License enforcement still doesn’t work in App-V



So, I have always been recommending that people don’t rely too much – if at all – on accurateness of App-V’s built-in license enforcement features (for which you need App-V’s own full infrastructure to begin with), unless having very constrained environment like terminal servers or fixed workstations.

And I still seem to be right on having this opinion, based on actual customer experience of using said feature:

To be fair, it IS the same thing with pretty much all licensing systems  needing to support concept of concurrent/floated license usage (like App-V’s does): they all fail on non-networked computers simply because there is no telling who has the application running across all machines on moment X. Only way to do this would be some check-in, check-out type of system but there’s not really much concurrency or true demand-based allocation on that, right?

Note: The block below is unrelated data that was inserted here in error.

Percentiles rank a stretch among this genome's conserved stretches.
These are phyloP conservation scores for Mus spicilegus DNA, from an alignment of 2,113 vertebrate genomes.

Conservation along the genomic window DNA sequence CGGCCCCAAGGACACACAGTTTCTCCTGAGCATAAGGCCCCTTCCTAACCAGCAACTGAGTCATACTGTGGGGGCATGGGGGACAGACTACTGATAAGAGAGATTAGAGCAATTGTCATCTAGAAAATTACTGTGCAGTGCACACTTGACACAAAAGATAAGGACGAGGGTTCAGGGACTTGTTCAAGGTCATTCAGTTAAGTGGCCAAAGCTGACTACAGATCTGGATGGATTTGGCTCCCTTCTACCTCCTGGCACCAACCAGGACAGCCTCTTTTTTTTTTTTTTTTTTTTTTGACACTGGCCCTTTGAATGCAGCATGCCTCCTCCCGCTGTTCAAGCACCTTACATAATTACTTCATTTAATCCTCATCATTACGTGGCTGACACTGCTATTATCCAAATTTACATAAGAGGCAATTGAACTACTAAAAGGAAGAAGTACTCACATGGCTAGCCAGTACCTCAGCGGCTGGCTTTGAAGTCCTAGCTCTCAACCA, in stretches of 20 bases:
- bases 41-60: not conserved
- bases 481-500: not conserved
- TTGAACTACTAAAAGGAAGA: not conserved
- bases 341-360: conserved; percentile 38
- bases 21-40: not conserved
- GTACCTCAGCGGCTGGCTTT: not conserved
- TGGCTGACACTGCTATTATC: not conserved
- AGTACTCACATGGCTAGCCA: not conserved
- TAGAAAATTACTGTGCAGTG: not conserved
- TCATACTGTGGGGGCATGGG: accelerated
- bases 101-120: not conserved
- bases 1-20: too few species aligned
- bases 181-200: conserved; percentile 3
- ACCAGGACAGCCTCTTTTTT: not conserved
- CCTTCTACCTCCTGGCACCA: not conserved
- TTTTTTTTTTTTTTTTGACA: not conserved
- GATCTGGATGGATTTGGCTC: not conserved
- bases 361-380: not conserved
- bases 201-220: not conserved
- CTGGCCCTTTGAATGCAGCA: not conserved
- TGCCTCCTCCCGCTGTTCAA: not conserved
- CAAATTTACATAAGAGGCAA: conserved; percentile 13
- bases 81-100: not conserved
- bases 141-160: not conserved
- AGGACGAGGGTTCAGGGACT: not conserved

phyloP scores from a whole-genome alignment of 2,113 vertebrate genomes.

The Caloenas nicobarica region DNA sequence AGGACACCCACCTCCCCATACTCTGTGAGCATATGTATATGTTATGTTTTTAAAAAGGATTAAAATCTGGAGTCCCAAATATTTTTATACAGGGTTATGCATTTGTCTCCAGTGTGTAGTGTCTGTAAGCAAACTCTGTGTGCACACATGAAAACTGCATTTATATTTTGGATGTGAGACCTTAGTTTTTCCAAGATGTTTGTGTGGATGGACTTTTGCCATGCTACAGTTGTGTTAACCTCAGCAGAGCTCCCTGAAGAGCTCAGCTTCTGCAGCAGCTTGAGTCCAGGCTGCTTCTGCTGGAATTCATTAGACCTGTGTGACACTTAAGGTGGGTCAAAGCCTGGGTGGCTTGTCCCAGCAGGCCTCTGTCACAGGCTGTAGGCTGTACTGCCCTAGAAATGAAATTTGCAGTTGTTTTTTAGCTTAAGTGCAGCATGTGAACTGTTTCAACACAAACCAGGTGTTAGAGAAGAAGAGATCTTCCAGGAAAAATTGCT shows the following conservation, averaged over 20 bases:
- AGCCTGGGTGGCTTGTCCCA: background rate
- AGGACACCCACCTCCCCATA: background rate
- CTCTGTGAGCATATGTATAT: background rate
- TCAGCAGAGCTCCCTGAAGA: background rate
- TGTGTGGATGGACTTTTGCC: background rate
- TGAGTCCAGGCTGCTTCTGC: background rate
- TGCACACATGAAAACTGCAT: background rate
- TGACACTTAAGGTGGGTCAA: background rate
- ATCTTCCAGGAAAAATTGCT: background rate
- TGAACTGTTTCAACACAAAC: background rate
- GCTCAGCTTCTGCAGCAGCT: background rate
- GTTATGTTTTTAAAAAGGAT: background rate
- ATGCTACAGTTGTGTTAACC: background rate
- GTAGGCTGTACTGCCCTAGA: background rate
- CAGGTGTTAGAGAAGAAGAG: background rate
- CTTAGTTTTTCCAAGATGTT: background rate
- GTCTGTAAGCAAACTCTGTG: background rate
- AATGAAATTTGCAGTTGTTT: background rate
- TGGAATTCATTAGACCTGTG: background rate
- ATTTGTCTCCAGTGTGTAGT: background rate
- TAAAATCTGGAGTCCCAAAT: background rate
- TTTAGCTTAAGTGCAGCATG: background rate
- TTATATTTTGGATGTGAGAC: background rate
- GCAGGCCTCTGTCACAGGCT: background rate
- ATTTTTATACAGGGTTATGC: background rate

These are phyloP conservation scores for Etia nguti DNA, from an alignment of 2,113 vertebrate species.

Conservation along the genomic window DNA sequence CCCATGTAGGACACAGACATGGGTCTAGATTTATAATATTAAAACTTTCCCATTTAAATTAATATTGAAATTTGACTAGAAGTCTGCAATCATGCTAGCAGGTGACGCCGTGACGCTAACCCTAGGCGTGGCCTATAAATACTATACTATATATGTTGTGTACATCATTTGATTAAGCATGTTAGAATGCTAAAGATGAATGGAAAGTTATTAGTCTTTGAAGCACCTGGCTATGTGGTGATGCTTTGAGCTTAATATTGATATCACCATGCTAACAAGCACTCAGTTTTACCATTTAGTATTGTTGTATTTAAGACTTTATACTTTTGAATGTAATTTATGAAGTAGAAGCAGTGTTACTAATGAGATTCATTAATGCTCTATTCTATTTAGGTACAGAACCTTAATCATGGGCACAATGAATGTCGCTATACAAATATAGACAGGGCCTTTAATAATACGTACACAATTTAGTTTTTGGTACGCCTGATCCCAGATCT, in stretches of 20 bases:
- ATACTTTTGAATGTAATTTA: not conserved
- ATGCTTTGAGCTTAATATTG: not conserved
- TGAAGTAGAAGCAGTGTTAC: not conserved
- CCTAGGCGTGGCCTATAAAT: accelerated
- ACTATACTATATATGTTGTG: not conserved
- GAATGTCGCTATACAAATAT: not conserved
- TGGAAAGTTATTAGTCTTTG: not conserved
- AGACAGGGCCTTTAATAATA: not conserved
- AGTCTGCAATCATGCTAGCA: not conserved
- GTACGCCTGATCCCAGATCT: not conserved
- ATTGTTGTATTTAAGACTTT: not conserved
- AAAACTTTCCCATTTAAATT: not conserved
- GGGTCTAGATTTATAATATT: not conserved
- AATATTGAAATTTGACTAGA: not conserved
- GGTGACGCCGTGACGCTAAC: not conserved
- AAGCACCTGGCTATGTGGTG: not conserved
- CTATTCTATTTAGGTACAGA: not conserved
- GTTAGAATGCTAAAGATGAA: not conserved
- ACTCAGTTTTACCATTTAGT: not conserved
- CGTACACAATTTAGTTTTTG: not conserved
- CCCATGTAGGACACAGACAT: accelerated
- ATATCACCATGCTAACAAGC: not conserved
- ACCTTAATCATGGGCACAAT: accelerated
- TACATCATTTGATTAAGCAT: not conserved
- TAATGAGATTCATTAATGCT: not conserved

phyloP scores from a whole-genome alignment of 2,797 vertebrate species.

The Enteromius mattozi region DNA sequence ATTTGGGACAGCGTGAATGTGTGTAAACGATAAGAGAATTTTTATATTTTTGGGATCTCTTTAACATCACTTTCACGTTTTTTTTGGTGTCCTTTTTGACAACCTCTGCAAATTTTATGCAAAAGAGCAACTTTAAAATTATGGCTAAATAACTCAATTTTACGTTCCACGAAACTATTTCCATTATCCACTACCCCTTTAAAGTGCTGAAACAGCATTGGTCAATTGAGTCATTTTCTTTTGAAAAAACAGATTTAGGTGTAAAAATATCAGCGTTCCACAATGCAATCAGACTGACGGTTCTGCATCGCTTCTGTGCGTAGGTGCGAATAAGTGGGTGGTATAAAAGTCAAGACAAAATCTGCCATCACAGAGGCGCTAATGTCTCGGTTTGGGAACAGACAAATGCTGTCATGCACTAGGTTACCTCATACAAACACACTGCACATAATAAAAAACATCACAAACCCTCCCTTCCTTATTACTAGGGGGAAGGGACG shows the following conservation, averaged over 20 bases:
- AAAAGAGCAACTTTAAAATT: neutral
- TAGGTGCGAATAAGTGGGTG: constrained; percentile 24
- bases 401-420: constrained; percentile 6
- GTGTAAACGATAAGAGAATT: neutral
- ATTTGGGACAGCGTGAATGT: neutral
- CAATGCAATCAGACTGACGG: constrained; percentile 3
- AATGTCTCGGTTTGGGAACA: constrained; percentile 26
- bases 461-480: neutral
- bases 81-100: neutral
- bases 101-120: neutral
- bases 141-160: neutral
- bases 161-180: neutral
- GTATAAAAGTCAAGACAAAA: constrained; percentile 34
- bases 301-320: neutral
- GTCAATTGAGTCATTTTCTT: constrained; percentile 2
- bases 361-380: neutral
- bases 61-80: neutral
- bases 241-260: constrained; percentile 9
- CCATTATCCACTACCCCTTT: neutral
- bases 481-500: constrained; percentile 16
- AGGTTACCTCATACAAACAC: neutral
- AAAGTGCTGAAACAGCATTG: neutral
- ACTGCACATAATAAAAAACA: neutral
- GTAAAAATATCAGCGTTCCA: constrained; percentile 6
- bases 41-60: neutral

It’s too bad the feature is not represented in correct light in the App-V’s documentation, people seem to get impression that this is foolproof way to enforce licensing..


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About Kalle Saunamäki

As one of the first four Microsoft App-V MVP's, Kalle has been doing application virtualization since 2003 and virtualization in general from 2000, and is a recognized in-depth technological expert in Microsoft application virtualization community.

View all posts by Kalle Saunamäki


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